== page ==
On April 2, 1978, Cheap Trick performed at Tokyo's Budokan Hall before a wildly enthusiastic audience. The show was recorded with the idea of releasing a live album for the Japanese market. From their second studio album, "In Color," they launched into "I Want You To Want Me." The studio version of this song is good, but it comes off relatively lifeless when compared to this version. With most live recordings, the audience is only heard screaming or applauding, augmented and abated by random comments from the artist. Here, the audience contributes a vocal part. There is an unbridled joy. The band and the audience are in top form. It was one of those rare moments when magic struck. "Cheap Trick At Budokan" eventually sold over three million copies and was Cheap Trick's best seller.
Cheap Trick hardly looked like a conventional '70s Rock band. Well, half the band did. It was the other two: drummer Bun E. Carlos (Brad Carlson) and guitarist Rick Nielsen. Carlo looked a tad over-weight, with a receding hairline and a droopy mustache was described as looking more like somebody's brother-in-law or an accountant, than a member of a major group.
Then there was Nielsen, a world class musician, with his sweater, bow tie and short hair covered by a baseball cap. He looked like a grownup version of everybody's mischievous and annoying kid brother. He also had a tendency to play outrageous looking guitars. Nielsen, Carlos and bassist Tom Petersson had played together but it wasn't until vocalist/guitarist Robin Zander joined that they became Cheap Trick.
They followed their Budokan success with studio albums "Heaven Tonight" and "Dream Police," and scored with the Fats Domino song "Ain't That a Shame" (also recorded live). "Dream Police" contained the title track and classic "Surrender."
In '80, Petersson left to start a group with his wife but he was back in '88 for "Lap Of Luxury" which included a cover of Elvis' biggest hit "Don't Be Cruel." It did the trick for Cheap Trick too. In the '90s Zander tried it as a solo, and while he found some success, there wasn't much traction.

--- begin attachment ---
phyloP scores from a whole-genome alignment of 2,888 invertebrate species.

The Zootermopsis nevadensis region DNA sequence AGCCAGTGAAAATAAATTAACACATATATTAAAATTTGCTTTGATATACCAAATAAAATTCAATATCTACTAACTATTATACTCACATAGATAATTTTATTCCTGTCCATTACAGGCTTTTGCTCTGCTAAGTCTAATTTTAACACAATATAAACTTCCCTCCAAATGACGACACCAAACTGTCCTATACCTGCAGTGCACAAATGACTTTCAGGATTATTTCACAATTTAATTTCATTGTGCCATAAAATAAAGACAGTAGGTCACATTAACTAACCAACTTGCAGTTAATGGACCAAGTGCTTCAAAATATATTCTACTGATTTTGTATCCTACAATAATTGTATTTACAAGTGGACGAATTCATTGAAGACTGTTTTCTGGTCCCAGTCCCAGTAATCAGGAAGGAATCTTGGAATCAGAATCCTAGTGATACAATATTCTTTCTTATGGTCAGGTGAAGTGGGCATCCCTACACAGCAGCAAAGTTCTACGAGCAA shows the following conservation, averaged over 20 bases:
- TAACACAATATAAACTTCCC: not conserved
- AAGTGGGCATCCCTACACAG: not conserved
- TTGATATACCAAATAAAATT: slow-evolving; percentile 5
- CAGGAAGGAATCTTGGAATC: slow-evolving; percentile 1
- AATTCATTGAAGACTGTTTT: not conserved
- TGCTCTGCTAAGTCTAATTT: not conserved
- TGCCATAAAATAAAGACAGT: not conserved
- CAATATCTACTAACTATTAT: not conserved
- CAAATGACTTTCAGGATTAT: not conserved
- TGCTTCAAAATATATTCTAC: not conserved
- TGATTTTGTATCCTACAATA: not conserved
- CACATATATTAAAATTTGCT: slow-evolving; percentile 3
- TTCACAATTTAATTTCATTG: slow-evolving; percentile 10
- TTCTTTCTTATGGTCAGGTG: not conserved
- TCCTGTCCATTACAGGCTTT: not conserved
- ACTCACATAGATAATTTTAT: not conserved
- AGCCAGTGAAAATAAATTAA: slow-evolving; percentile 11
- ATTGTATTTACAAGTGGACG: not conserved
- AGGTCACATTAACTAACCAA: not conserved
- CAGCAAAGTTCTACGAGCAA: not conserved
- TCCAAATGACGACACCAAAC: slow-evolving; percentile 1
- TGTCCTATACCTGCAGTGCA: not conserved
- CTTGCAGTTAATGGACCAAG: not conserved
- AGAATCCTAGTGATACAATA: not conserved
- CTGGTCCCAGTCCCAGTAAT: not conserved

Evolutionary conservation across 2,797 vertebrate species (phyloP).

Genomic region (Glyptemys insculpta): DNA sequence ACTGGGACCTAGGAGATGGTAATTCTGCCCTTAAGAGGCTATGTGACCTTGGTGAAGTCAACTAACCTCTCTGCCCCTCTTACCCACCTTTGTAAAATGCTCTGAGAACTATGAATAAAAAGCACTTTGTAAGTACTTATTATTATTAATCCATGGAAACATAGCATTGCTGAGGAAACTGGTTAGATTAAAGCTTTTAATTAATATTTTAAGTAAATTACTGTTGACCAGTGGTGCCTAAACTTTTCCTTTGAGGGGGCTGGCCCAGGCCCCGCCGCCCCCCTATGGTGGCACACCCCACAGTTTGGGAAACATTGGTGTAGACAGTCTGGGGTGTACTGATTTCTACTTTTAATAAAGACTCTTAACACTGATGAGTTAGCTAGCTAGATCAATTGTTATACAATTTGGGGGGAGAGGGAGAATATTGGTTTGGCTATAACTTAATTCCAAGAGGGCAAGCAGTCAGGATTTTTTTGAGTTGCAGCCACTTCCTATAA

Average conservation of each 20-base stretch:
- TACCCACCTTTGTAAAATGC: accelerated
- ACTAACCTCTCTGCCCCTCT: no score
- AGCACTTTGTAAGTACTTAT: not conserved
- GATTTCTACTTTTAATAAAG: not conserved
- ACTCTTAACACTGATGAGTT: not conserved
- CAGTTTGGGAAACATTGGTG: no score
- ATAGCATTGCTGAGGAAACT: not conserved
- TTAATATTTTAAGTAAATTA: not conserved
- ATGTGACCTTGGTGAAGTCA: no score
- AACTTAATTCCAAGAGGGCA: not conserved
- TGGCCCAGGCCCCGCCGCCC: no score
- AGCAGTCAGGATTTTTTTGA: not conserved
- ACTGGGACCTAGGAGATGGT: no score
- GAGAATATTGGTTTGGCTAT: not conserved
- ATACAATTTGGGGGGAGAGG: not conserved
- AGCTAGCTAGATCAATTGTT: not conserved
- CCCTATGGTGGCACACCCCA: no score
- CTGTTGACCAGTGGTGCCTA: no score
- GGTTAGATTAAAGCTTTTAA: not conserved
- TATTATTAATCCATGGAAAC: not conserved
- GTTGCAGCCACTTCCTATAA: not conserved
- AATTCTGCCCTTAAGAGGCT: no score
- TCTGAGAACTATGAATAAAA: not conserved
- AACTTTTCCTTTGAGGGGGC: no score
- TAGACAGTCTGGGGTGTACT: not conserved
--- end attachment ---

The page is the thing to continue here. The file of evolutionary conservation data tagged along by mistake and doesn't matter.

To celebrate the twentieth anniversary of the Budokan concerts, "Cheap Trick At Budokan: The Complete Concert" was released in '98. The band also undertook an anniversary tour/victory lap.
That would have been a happy ending - a nice wrap-up. But the story continued. While other bands were content playing their hits at county fairs and casinos, Cheap Trick had the gall to record an album of original material.
'06 release "Rockford" (the group's hometown) gave notice Cheap Trick wasn't finished - yet. Even so, they attempted to cash in, once again, commemorating the Budokan concerts. "Budokan! 30th Anniversary Edition," a four-disc package celebrating the classic live album rolled out. There was a previously unreleased DVD with footage from the shows and an expanded, 19-song CD version of the original album.
Bands that have been together for decades are bound to have problems. Cheap trick, sadly, was no exception. Carlos sued the band for hundreds of thousands of dollars in '13, saying they have no right to keep using the band's name without him. Carlos claimed his ex-colleagues had failed to stick to an agreement that saw him leave the performing lineup while remaining a full member of the band for business purposes.
1977 Cheap Trick
1977 In Color
1978 Heaven Tonight
1979 Dream Police
1980 All Shook Up
1980 Found All The Parts EP (2 live tracks, 2 studio tracks)
1982 One on One
1983 Next Position Please
1985 Standing On The Edge
1986 The Doctor
1988 Lap Of Luxury
1994 Woke Up With A Monster
1997 Cheap Trick
2003 Special One
2009 The Latest
1978 Cheap Trick At Budokan
1980 Found All The Parts
1999 Music for Hangovers
2001 Silver (re-released in '04)
2009 Sgt. Pepper Live
"Cheap Trick At Budokan," and especially "I Want You To Want Me," which totally smashes the studio version, made Cheap Trick. For that reason, and that the band is far more vibrant live, the "Complete Budokan" album is the first choice.
Budokan seems to be the dividing line in Cheap Trick's career. Their first two albums "Cheap Trick" and "In Color" are full on, if somewhat stilted. After Budokan, the group veers toward pop, focusing on singles, even covering Elvis and The Beatles. They did a good job on "Don't Be Cruel" but fared badly with "Magical Mystery Tour." The singles are all on the "Greatest Hits," including their mega-hit ballad, "The Flame."
Albums from 80's bands, recorded after the turn of the century, have generally been embarrassments. No wonder. It's hard to recapture your prime when it's two decades behind you. Some groups (Def Leppard and Duran Duran) go the covers route under the guise they are paying tribute to those who inspired them. The cruel fact is that they have run out of ideas and are milking fan's memories for attention or money. Others land on micro-labels. Styx and Journey went down this path but it's doubtful anyone can name the current line-up. These bands have one or two members from the glory days along with late additions who have often been with the group longer than the musicians they replaced.
Then there's Cheap Trick, original members and all. "Rockford" is not an embarrassment. Whew! Actually, it's pretty good.